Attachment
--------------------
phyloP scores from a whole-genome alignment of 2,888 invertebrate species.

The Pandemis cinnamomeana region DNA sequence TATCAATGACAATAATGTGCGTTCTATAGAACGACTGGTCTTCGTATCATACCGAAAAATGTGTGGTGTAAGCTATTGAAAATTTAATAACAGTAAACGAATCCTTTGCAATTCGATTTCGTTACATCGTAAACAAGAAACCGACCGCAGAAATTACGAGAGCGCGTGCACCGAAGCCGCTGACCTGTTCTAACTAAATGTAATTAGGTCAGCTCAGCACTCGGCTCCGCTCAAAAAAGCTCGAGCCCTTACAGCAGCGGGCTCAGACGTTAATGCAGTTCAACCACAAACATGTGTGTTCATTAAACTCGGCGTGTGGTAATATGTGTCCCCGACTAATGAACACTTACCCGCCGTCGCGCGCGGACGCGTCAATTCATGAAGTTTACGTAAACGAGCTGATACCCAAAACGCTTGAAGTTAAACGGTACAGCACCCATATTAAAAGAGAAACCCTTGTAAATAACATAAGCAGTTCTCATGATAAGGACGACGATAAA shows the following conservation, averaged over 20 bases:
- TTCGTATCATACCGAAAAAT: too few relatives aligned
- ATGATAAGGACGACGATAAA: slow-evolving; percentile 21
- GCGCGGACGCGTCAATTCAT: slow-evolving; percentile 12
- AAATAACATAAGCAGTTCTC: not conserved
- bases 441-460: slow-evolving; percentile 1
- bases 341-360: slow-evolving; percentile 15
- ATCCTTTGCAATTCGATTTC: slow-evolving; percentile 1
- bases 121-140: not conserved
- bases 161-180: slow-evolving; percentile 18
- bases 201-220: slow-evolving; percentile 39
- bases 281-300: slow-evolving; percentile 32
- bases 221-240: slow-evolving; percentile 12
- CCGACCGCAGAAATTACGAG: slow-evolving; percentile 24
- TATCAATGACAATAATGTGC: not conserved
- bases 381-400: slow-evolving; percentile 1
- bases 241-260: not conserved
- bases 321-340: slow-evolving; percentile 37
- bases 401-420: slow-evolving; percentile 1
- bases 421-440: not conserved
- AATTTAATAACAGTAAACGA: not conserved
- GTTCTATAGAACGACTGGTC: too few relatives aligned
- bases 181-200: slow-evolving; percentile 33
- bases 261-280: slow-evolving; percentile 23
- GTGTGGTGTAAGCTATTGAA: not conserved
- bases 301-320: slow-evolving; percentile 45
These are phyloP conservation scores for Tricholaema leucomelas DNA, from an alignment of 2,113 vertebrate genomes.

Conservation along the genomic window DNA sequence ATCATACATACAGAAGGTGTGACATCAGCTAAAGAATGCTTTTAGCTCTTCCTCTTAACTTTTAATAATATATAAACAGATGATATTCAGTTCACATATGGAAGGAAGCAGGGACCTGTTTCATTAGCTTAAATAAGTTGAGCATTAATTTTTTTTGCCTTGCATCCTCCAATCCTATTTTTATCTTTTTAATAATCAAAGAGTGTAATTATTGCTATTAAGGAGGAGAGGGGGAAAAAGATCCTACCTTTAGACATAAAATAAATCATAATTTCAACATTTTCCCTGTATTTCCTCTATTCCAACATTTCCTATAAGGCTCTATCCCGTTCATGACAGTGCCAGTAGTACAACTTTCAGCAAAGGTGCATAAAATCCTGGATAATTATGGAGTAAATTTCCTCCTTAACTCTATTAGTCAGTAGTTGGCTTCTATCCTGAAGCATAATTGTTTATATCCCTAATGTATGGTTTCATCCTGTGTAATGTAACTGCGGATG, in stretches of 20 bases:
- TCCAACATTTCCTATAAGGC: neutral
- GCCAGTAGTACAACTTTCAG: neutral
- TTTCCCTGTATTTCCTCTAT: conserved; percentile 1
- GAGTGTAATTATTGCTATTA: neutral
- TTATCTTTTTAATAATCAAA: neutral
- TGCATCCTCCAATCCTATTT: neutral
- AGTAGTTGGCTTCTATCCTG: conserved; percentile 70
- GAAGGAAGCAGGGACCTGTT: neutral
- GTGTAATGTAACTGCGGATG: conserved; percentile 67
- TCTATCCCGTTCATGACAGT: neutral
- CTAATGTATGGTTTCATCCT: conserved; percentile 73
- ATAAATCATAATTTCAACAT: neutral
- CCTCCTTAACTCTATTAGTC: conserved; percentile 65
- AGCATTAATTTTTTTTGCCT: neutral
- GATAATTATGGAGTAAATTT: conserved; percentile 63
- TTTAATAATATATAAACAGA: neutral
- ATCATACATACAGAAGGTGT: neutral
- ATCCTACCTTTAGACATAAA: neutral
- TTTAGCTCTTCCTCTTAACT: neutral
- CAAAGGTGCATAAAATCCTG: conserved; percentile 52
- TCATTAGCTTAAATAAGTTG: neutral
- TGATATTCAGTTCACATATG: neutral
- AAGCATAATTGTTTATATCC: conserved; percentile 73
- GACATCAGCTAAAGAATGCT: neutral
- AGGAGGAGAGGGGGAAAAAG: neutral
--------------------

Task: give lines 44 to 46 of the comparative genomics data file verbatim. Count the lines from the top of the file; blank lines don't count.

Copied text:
- GATAATTATGGAGTAAATTT: conserved; percentile 63
- TTTAATAATATATAAACAGA: neutral
- ATCATACATACAGAAGGTGT: neutral